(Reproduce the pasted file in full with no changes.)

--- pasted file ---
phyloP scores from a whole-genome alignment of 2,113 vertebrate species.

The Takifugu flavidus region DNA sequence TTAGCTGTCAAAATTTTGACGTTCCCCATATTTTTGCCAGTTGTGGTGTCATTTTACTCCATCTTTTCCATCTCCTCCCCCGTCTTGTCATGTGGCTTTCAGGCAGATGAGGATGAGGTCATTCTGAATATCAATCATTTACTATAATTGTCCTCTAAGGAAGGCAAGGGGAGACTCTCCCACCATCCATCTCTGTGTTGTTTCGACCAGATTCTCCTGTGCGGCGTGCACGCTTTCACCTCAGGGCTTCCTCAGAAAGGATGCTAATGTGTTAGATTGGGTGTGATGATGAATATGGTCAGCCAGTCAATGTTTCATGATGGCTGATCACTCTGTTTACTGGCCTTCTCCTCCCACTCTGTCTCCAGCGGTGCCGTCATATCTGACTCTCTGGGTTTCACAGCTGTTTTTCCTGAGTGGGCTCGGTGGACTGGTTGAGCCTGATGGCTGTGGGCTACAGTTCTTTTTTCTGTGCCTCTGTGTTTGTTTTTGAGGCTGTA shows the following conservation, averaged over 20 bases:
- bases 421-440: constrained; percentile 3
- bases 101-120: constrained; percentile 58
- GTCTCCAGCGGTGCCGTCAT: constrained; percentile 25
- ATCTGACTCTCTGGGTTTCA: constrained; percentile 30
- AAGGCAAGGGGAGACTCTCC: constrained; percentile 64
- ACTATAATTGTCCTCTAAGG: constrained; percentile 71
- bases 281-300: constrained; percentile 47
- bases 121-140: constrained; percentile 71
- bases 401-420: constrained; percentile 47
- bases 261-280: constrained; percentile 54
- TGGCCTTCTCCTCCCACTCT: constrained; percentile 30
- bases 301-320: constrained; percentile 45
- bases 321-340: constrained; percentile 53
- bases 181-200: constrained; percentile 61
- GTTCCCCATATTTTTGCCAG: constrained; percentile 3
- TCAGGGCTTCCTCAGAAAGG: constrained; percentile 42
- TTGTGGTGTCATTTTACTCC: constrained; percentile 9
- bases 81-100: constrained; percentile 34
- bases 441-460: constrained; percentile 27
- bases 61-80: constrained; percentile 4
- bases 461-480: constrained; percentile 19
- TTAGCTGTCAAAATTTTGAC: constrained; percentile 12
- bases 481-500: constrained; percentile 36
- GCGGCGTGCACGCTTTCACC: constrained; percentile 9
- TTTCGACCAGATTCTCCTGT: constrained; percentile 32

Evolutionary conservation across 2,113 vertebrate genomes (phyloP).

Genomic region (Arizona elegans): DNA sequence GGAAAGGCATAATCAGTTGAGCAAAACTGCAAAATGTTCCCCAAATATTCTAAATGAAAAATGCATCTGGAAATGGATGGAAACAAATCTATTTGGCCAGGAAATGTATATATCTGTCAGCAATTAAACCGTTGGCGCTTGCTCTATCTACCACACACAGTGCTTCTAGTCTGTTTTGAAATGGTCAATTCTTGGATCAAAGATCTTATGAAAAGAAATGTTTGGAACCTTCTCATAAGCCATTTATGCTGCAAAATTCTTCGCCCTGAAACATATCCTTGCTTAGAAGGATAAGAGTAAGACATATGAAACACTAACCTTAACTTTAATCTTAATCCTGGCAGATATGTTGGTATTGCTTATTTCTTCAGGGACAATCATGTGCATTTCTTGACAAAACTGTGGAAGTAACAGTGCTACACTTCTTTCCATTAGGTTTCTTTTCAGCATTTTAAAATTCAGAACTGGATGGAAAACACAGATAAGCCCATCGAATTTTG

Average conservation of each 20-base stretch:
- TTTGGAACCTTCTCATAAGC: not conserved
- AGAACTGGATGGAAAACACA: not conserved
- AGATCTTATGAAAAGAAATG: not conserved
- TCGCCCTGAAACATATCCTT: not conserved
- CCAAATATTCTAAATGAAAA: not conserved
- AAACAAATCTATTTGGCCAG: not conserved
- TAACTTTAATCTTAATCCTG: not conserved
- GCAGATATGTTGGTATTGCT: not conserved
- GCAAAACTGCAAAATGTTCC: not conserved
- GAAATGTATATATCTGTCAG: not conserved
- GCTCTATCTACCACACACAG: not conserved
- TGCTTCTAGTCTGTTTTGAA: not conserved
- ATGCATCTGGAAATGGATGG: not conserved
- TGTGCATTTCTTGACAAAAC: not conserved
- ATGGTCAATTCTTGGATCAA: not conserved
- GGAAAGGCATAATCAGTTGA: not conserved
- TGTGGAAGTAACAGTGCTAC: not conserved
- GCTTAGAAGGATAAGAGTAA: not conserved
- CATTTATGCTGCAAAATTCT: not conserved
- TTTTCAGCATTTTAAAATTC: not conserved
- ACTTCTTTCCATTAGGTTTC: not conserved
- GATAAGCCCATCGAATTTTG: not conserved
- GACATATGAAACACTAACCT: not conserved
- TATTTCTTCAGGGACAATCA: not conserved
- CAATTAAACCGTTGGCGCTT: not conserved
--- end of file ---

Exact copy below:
phyloP scores from a whole-genome alignment of 2,113 vertebrate species.

The Takifugu flavidus region DNA sequence TTAGCTGTCAAAATTTTGACGTTCCCCATATTTTTGCCAGTTGTGGTGTCATTTTACTCCATCTTTTCCATCTCCTCCCCCGTCTTGTCATGTGGCTTTCAGGCAGATGAGGATGAGGTCATTCTGAATATCAATCATTTACTATAATTGTCCTCTAAGGAAGGCAAGGGGAGACTCTCCCACCATCCATCTCTGTGTTGTTTCGACCAGATTCTCCTGTGCGGCGTGCACGCTTTCACCTCAGGGCTTCCTCAGAAAGGATGCTAATGTGTTAGATTGGGTGTGATGATGAATATGGTCAGCCAGTCAATGTTTCATGATGGCTGATCACTCTGTTTACTGGCCTTCTCCTCCCACTCTGTCTCCAGCGGTGCCGTCATATCTGACTCTCTGGGTTTCACAGCTGTTTTTCCTGAGTGGGCTCGGTGGACTGGTTGAGCCTGATGGCTGTGGGCTACAGTTCTTTTTTCTGTGCCTCTGTGTTTGTTTTTGAGGCTGTA shows the following conservation, averaged over 20 bases:
- bases 421-440: constrained; percentile 3
- bases 101-120: constrained; percentile 58
- GTCTCCAGCGGTGCCGTCAT: constrained; percentile 25
- ATCTGACTCTCTGGGTTTCA: constrained; percentile 30
- AAGGCAAGGGGAGACTCTCC: constrained; percentile 64
- ACTATAATTGTCCTCTAAGG: constrained; percentile 71
- bases 281-300: constrained; percentile 47
- bases 121-140: constrained; percentile 71
- bases 401-420: constrained; percentile 47
- bases 261-280: constrained; percentile 54
- TGGCCTTCTCCTCCCACTCT: constrained; percentile 30
- bases 301-320: constrained; percentile 45
- bases 321-340: constrained; percentile 53
- bases 181-200: constrained; percentile 61
- GTTCCCCATATTTTTGCCAG: constrained; percentile 3
- TCAGGGCTTCCTCAGAAAGG: constrained; percentile 42
- TTGTGGTGTCATTTTACTCC: constrained; percentile 9
- bases 81-100: constrained; percentile 34
- bases 441-460: constrained; percentile 27
- bases 61-80: constrained; percentile 4
- bases 461-480: constrained; percentile 19
- TTAGCTGTCAAAATTTTGAC: constrained; percentile 12
- bases 481-500: constrained; percentile 36
- GCGGCGTGCACGCTTTCACC: constrained; percentile 9
- TTTCGACCAGATTCTCCTGT: constrained; percentile 32

Evolutionary conservation across 2,113 vertebrate genomes (phyloP).

Genomic region (Arizona elegans): DNA sequence GGAAAGGCATAATCAGTTGAGCAAAACTGCAAAATGTTCCCCAAATATTCTAAATGAAAAATGCATCTGGAAATGGATGGAAACAAATCTATTTGGCCAGGAAATGTATATATCTGTCAGCAATTAAACCGTTGGCGCTTGCTCTATCTACCACACACAGTGCTTCTAGTCTGTTTTGAAATGGTCAATTCTTGGATCAAAGATCTTATGAAAAGAAATGTTTGGAACCTTCTCATAAGCCATTTATGCTGCAAAATTCTTCGCCCTGAAACATATCCTTGCTTAGAAGGATAAGAGTAAGACATATGAAACACTAACCTTAACTTTAATCTTAATCCTGGCAGATATGTTGGTATTGCTTATTTCTTCAGGGACAATCATGTGCATTTCTTGACAAAACTGTGGAAGTAACAGTGCTACACTTCTTTCCATTAGGTTTCTTTTCAGCATTTTAAAATTCAGAACTGGATGGAAAACACAGATAAGCCCATCGAATTTTG

Average conservation of each 20-base stretch:
- TTTGGAACCTTCTCATAAGC: not conserved
- AGAACTGGATGGAAAACACA: not conserved
- AGATCTTATGAAAAGAAATG: not conserved
- TCGCCCTGAAACATATCCTT: not conserved
- CCAAATATTCTAAATGAAAA: not conserved
- AAACAAATCTATTTGGCCAG: not conserved
- TAACTTTAATCTTAATCCTG: not conserved
- GCAGATATGTTGGTATTGCT: not conserved
- GCAAAACTGCAAAATGTTCC: not conserved
- GAAATGTATATATCTGTCAG: not conserved
- GCTCTATCTACCACACACAG: not conserved
- TGCTTCTAGTCTGTTTTGAA: not conserved
- ATGCATCTGGAAATGGATGG: not conserved
- TGTGCATTTCTTGACAAAAC: not conserved
- ATGGTCAATTCTTGGATCAA: not conserved
- GGAAAGGCATAATCAGTTGA: not conserved
- TGTGGAAGTAACAGTGCTAC: not conserved
- GCTTAGAAGGATAAGAGTAA: not conserved
- CATTTATGCTGCAAAATTCT: not conserved
- TTTTCAGCATTTTAAAATTC: not conserved
- ACTTCTTTCCATTAGGTTTC: not conserved
- GATAAGCCCATCGAATTTTG: not conserved
- GACATATGAAACACTAACCT: not conserved
- TATTTCTTCAGGGACAATCA: not conserved
- CAATTAAACCGTTGGCGCTT: not conserved